Last week I shared How to Get Started Quilting Part 1 with you. The post got rather long, and so I decided to split it up into 3 parts.  Part 1 is your basic supply list, part 2 is going to be about sewing machines. Then next week part 3 is where it gets fun. We’ll take a look at fabric as well as online tutorials and inspiration!



So let’s review the basic supplies you’ll need that we talked about last week.

1. Cutting Mat

2. Clear Acrylic Ruler

3. Rotary Trimmer

4. Seam Ripper

5. Thread

Today we’re going to discuss sewing machines as well as some online inspiration that helped me get going! It’s number 6 on my list, and it’s the sewing machine.

Sewing machines

For me this is indispensible! I know a lot of hand quilters out there, and God bless you all for your patience! Me, not so much. I find my sewing machine to be a sanity saver, plus I’m usually in a hurry and the thought of hand stitching an entire quilt gives me the heebee-jeebees!

I recently purchased a Juki G-210, and so far I love it. But you honestly only need a very basic sewing machine to quilt. I suggest one with a good straight stitch, and maybe a zig-zag stitch for fun. But 90% of your quilting will be using a straight stitch. All of the other fancy stitches that come on machines these days don’t get used as often in quilting.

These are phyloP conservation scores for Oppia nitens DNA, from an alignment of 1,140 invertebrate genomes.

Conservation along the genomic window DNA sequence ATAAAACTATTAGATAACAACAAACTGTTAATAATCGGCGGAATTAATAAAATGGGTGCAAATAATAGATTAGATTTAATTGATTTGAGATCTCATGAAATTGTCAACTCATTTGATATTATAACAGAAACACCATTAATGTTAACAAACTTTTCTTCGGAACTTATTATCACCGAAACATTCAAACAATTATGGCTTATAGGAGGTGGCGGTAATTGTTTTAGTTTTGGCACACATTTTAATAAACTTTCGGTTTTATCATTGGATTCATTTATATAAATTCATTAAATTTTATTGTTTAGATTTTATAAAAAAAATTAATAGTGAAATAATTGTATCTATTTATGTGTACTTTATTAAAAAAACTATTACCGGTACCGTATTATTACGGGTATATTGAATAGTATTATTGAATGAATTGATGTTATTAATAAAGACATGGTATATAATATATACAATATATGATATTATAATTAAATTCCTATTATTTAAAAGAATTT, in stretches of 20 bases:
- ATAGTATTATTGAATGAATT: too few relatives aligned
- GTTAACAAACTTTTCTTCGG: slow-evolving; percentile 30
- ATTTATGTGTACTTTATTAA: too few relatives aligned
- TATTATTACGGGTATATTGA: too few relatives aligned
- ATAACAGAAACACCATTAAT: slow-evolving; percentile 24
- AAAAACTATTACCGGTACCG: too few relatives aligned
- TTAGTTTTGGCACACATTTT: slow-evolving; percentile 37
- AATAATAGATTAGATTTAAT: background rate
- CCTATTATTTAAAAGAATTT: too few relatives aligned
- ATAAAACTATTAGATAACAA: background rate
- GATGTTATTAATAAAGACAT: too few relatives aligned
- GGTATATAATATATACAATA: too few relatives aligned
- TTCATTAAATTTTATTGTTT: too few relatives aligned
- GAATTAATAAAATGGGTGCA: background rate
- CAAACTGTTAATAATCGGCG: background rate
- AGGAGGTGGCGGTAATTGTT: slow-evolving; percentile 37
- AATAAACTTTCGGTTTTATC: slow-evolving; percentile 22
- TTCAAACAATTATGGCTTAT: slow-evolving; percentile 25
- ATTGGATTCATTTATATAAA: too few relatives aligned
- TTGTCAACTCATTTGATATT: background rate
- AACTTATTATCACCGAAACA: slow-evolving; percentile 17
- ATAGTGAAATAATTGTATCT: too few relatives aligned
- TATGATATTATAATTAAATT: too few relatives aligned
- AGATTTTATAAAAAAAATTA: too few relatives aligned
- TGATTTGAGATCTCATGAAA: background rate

I started out on my grandmother’s machine. It was a Dressmaker that she purchased in the 70’s. Honestly that thing was a workhorse, and after reading the manual I realized that it could’ve done all that I needed for quilting. However, it was Christmas time and I had already talked my husband into a new machine, so I started checking out all of my options.

After researching machines I ended up going with the Juki G210. It was a bit more affordable than a Bernina, and seemed to have fairly decent reviews. I also read quite a bit of positive things about Juki as a brand and so far I will say that I’m fairly happy with it. I have only had a couple of issues with the bobbin, but after talking with the store, I learned that it had to do with my top thread not properly threaded. Now that I know how to do that, I haven’t had any issues and I’ve done quite a bit of sewing on it since November 2014! Yes, my husband let me open my present early. What a great guy no?